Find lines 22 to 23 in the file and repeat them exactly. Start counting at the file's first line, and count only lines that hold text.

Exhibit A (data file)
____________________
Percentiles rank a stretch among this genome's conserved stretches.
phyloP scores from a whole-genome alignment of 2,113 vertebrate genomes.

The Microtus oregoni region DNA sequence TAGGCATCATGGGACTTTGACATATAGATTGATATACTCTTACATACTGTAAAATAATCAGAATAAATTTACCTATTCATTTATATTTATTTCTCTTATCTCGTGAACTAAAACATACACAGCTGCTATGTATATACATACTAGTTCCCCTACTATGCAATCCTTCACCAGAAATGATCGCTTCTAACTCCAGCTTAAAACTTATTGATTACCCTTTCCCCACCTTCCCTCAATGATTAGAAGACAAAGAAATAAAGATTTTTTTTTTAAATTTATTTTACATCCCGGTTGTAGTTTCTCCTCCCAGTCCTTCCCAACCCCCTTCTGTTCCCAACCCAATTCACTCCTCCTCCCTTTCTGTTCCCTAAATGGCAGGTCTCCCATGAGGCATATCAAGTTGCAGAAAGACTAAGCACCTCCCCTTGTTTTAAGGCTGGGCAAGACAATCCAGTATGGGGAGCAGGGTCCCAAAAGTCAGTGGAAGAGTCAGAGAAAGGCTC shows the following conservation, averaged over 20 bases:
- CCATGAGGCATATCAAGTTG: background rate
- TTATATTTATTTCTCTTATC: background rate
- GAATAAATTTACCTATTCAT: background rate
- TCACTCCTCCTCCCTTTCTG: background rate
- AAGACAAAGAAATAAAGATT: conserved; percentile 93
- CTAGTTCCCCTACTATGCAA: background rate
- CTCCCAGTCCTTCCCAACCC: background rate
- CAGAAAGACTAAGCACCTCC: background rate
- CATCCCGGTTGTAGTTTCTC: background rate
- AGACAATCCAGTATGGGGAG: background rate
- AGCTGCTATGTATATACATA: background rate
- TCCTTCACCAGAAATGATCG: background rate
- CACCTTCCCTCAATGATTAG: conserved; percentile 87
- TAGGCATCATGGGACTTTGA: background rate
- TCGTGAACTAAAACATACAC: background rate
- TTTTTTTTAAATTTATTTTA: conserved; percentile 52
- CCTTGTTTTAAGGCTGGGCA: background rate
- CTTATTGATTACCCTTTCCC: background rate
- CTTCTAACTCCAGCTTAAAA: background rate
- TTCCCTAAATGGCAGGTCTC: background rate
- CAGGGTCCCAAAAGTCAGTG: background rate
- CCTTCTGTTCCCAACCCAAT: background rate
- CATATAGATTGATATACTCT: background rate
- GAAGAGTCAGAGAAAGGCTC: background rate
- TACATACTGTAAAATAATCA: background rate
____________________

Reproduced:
- CTTCTAACTCCAGCTTAAAA: background rate
- TTCCCTAAATGGCAGGTCTC: background rate